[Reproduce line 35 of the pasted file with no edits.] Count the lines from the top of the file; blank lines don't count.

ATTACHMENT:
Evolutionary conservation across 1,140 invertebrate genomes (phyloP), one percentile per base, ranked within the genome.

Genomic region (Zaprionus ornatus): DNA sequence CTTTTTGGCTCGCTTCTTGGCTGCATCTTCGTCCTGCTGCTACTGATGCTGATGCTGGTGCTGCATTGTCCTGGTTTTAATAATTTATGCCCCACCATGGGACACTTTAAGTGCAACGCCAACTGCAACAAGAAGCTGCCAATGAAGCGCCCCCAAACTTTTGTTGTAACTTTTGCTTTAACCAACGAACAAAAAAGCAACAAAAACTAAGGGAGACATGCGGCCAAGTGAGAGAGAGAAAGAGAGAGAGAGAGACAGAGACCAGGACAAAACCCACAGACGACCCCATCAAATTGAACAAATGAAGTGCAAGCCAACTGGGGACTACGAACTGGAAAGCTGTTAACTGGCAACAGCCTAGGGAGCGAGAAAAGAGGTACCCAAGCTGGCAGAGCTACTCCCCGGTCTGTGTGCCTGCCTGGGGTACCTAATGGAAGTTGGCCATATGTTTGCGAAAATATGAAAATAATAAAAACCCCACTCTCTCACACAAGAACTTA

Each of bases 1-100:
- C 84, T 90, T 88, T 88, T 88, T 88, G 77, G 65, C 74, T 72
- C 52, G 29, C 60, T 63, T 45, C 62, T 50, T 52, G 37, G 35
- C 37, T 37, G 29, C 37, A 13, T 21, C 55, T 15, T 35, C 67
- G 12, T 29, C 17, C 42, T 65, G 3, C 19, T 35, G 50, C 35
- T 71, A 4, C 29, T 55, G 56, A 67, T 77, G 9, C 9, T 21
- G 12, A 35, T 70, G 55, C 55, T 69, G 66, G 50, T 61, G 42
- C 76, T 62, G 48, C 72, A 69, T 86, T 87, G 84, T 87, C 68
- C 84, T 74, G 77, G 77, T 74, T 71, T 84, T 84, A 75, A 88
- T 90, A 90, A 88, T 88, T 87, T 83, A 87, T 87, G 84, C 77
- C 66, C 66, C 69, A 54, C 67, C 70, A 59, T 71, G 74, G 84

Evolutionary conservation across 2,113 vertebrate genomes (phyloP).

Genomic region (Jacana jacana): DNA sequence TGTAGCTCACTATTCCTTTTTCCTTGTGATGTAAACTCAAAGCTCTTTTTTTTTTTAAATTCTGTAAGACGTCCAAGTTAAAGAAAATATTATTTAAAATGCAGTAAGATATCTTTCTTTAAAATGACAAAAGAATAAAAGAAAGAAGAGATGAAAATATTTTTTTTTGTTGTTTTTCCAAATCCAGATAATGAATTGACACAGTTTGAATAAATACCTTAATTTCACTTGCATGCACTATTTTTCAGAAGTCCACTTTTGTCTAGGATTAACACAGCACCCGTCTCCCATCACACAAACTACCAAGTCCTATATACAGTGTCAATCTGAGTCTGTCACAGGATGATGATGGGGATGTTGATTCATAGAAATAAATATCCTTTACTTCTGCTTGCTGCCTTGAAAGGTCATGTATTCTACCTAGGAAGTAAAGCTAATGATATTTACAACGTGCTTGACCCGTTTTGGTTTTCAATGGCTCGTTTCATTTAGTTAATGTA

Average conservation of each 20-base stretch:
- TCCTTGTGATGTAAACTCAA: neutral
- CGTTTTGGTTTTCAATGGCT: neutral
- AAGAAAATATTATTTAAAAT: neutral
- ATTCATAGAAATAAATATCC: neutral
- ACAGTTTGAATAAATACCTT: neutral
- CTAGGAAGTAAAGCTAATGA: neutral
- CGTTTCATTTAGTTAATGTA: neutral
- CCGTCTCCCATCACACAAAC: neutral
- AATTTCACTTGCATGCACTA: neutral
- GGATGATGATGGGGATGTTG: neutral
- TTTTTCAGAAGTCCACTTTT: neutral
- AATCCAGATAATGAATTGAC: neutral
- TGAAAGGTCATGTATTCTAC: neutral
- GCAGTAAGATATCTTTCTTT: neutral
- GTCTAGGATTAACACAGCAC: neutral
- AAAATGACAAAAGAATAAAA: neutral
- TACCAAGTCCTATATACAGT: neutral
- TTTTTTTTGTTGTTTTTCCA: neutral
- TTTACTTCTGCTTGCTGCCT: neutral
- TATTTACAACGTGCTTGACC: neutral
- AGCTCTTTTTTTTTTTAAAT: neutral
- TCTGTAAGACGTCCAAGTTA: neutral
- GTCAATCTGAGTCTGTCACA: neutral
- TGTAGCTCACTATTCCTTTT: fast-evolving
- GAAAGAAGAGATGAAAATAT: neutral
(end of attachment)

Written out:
- TTTACTTCTGCTTGCTGCCT: neutral